El Nino takes toll on African harvests

DAKAR, Senegal (Thomson Reuters Foundation) — Tens of millions of people across sub-Saharan Africa are going hungry because of erratic weather, says the International Federation of Red Cross and Red Crescent Societies.

It also said the situation is set to worsen as the El Nino weather pattern reaches its peak.

The agency said 60 million people do not have enough to eat because of floods, droughts and irregular rain, which have ruined harvests and left many people dependent on food aid.

It has appealed for $10.7 million to help more than 200,000 people in Gambia, Mauritania, Malawi, Namibia, Senegal and Zimbabwe ahead of what is expected to be the strongest El Nino on record.

The phenomenon, caused by Pacific Ocean warming, is likely to cause flooding in equatorial Africa and drought in southern Africa and the Sahel and has prompted several aid agencies, including Oxfam and Care International, to warn of its impact.

“Many families are surviving on one meal a day made from leaves, which have very little nutritional value, or … even going without food for days because of the erratic rainfall,” IFRC operations manager Miriam Grove said in a statement.

The funding will provide urgent food aid and set up initiatives to prepare communities for further erratic weather in the six countries, and the Red Cross said it would also invest in food security programs for millions of people across Africa.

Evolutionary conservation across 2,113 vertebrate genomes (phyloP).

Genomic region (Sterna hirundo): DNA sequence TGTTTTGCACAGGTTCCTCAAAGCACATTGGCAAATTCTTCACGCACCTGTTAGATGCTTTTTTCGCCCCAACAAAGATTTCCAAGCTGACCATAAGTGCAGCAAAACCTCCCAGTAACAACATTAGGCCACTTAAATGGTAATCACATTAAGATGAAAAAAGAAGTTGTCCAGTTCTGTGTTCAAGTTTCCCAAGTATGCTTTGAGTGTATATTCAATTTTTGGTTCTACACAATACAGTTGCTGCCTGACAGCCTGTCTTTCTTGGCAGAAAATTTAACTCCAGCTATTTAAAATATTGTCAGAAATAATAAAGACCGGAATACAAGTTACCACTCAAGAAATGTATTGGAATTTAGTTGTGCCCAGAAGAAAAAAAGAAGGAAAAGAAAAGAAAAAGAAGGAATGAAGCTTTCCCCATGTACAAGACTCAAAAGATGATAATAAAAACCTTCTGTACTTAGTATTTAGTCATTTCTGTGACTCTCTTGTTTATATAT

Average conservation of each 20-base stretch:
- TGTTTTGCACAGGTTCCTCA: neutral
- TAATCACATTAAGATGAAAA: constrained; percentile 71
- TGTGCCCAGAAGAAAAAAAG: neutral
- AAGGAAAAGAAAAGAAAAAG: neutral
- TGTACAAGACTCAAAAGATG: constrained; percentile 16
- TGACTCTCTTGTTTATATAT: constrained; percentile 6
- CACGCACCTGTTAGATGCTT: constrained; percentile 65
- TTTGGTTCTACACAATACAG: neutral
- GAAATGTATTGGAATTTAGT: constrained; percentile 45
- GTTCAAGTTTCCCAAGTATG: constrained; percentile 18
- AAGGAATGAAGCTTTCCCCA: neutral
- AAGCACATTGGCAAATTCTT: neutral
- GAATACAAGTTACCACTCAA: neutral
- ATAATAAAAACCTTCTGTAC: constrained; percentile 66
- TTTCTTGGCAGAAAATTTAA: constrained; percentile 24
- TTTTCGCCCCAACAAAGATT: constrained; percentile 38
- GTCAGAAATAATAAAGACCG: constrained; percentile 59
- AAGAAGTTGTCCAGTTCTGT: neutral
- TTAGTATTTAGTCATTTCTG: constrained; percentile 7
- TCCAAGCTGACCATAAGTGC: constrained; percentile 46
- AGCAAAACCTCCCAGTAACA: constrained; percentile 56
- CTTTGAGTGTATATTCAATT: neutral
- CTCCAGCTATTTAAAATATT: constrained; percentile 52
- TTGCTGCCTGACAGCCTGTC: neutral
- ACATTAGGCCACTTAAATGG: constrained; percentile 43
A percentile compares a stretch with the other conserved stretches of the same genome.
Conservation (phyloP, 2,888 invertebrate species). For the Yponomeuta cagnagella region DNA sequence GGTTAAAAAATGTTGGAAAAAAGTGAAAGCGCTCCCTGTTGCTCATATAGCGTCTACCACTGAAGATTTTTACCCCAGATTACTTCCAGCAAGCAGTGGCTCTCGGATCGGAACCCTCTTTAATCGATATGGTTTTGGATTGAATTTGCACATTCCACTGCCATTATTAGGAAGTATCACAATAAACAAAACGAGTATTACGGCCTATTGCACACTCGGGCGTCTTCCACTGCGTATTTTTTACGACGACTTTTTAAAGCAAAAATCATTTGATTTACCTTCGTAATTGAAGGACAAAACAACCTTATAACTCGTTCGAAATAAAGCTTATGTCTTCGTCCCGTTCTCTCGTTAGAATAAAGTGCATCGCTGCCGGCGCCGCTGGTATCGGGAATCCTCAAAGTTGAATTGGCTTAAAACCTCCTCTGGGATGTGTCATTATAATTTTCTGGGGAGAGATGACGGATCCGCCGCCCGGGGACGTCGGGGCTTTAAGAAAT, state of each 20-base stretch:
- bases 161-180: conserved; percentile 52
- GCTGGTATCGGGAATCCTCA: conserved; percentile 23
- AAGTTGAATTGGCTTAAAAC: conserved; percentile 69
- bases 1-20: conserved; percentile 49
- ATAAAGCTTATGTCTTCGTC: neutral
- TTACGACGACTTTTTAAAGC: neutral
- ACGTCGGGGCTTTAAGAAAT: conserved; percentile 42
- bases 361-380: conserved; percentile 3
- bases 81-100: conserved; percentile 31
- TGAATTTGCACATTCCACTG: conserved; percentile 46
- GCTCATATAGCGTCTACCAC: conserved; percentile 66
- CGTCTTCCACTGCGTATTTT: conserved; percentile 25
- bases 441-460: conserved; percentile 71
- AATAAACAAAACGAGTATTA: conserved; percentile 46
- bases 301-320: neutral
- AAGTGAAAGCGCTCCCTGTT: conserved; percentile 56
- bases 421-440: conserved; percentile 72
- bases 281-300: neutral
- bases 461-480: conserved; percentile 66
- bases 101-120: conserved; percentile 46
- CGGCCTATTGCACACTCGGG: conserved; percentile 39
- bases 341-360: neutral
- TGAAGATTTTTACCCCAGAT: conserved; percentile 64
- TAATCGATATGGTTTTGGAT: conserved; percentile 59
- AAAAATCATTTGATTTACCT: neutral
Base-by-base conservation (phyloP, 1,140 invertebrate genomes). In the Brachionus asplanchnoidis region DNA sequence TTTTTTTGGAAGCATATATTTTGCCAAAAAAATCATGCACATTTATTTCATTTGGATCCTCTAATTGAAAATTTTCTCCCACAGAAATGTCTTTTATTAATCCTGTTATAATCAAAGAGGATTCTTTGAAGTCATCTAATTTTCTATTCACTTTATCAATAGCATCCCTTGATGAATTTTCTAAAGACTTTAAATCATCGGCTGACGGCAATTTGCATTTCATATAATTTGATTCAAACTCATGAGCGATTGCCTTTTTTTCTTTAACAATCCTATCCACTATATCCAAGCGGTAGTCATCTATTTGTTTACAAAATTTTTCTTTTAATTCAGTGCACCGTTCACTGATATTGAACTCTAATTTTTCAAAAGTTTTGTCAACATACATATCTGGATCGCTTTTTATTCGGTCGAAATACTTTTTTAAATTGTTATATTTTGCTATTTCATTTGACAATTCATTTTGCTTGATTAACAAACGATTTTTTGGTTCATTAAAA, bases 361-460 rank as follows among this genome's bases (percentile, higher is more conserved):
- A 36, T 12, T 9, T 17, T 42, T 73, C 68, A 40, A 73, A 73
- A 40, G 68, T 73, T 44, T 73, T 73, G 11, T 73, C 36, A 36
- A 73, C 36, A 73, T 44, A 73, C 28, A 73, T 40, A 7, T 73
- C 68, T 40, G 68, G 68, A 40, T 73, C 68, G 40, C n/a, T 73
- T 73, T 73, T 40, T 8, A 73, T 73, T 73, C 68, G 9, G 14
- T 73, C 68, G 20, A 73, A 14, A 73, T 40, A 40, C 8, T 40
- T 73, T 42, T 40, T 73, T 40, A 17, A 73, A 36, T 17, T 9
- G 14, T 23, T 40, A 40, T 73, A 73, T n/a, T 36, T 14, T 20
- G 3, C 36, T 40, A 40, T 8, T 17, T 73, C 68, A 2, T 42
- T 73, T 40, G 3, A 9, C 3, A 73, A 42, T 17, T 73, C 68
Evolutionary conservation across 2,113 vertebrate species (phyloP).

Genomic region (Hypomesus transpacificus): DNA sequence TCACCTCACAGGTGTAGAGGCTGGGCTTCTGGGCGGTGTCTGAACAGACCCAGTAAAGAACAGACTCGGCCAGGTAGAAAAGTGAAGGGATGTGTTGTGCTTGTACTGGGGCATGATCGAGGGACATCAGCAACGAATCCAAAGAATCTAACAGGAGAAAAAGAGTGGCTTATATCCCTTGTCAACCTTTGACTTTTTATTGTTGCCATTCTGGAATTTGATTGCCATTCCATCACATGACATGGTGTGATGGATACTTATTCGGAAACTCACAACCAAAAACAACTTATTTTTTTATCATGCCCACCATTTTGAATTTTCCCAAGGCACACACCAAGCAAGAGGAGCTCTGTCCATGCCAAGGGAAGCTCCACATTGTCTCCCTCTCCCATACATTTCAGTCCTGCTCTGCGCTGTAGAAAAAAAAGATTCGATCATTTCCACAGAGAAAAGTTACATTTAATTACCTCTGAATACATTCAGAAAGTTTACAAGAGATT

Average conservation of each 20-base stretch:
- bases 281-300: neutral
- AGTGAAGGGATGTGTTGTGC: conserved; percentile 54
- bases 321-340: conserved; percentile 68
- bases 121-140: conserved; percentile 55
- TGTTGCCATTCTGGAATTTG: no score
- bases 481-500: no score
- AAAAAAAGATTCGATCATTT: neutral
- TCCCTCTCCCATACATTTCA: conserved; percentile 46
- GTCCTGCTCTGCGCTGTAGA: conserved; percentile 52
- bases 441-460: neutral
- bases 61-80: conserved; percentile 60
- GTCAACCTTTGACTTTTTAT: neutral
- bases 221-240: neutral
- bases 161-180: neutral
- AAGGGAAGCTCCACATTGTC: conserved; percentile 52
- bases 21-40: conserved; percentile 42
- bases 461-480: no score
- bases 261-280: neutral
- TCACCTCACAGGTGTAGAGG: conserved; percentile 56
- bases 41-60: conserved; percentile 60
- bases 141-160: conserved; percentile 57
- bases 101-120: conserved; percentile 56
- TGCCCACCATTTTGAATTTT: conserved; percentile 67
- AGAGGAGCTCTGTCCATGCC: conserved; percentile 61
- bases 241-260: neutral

Further shortages of nutritious food could be life-threatening for vulnerable people in the region, including children and people living with HIV.

More than a third of children in sub-Saharan Africa are stunted as a result of poor nutrition in the first 1,000 days of life: in the womb and up to their second birthday, according to the United Nations children’s agency UNICEF.

A lack of food could also drive many people to desperate measures to feed themselves, such as parents taking their children out of school and making them work, women trading for sex and farmers selling their livestock, the Red Cross said.

This year’s El Nino is expected to peak between October and January, during which time world leaders will meet for a UN summit in Paris in December to agree a global climate change deal. The last “super” El Nino occurred in 1997-98.

“Addressing the food crisis now and ensuring sustainable funding for longer-term food security programs will prevent people from falling into deeper cycles of vulnerability,” said Michael Charles, the IFRC representative in southern Africa. “This is our window of opportunity to act.”


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